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This paper presents findings from an exploratory qualitative study of the experiences and perceptions of undocumented (irregular) migrants to the United States with various forms of surveillance in the borderlands between the U.S. and Mexico. Based on fieldwork conducted primarily in a migrant shelter in Nogales, Mexico, we find that migrants generally have a fairly sophisticated understanding about U.S. Border Patrol surveillance and technology use and that they consciously engage in forms of resistance or avoidance. Heightened levels of border surveillance may be deterring a minority of migrants from attempting immediate future crossings, but most interviewees were undeterred in their desire to enter the U.S., preferring to find ways to avoid government surveillance. Furthermore, migrants exhibit a general lack of trust in the “promise” of technology to improve their circumstances and increase their safety during clandestine border-crossing—often due to fears that technology use makes them vulnerable to state surveillance, tracking, and arrest.

Newell, B.C., R. Gomez and V.E. Guajardo. 2017. Sensors, Cameras, and the New ‘Normal’ in Clandestine Migration: How Undocumented Migrants Experience Surveillance at the U.S.-Mexico Border. Surveillance & Society 15(1): 21-41. [link]

  Posts

January 18th, 2018

CFP: Information Ethics Roundtable (IER) 2018 – Copenhagen, May 17-18, 2018

I am serving on the Organizing Committee for the 2018 Information Ethics Roundtable. Our CFP is below: Information Ethics Roundtable […]

November 16th, 2017

New Paper: Officer Attitudes Towards Body-Worn Camera Activation

A pre-press draft of a new paper I’ve written with Ruben Greidanus is now available on ResearchGate and SSRN. The […]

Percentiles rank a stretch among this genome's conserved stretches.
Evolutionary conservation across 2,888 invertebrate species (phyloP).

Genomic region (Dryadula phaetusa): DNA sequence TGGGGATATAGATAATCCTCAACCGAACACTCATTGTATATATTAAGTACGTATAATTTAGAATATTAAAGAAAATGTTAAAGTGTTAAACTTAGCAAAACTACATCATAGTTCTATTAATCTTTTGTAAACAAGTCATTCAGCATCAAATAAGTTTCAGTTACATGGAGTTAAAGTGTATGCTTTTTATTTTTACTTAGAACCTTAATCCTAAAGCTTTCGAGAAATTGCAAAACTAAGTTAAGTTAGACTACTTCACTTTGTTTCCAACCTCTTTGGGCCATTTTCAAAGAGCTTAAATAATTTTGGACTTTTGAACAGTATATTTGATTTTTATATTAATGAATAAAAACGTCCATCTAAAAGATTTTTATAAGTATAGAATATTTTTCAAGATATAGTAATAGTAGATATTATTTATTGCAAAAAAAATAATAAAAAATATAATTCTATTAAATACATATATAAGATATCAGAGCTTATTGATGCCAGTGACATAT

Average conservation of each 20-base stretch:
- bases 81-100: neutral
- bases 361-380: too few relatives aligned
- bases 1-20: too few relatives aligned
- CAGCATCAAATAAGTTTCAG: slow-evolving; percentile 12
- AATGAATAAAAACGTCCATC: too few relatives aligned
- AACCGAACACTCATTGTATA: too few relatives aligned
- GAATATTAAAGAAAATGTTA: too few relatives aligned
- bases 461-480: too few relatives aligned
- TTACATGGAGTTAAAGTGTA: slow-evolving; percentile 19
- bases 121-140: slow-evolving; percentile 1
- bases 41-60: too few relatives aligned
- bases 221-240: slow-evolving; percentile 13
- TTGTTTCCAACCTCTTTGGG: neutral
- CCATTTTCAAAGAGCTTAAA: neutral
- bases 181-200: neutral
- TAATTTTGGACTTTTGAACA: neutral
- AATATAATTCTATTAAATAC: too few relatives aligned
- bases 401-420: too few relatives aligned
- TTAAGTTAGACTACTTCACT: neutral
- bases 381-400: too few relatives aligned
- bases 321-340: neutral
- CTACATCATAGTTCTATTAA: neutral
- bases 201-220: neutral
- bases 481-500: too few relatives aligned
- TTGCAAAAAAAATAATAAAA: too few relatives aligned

October 18th, 2017

New Book: Privacy in Public Space

I’m very happy to announce that a new book I’ve co-edited with Tjerk Timan (TNO) and Bert-Jaap Koops (TILT) is […]

October 18th, 2017

New Paper: Visual Surveillance and Voyeurism in Criminal Law

A new paper I’ve written with colleagues at Tilburg University and Melbourne Law School has just been accepted to Law & […]

September 21st, 2017

New Paper: Sensors, Cameras, and the New ‘Normal’ in Clandestine Migration

This paper presents findings from an exploratory qualitative study of the experiences and perceptions of undocumented (irregular) migrants to the […]

May 16th, 2017

Privacy Law Scholars Conference (PLSC) Europe 2017 – Agenda

As co-chair of the 2017 PLSC-Europe conference, which is taking place as part of the TILTing Perspectives 2017 conference at […]

April 21st, 2017

New Paper: “A Typology of Privacy” is now online

For the (open access) version of record, go to http://scholarship.law.upenn.edu/cgi/viewcontent.cgi?article=1938&context=jil Citation: Bert-Jaap Koops, Bryce Clayton Newell, Tjerk Timan, Ivan Škorvánek, Tomislav Chokrevski, […]

April 21st, 2017

Joining the iSchool at the University of Kentucky

I’m delighted to announce that I’ll be joining the University of Kentucky’s School of Information Science (part of the College […]

October 20th, 2016

My “Collateral Visibility” work cited in the New York Times

I’m thrilled that my research into police adoption and use of body-worn cameras (and what I call the “collateral visibility” […]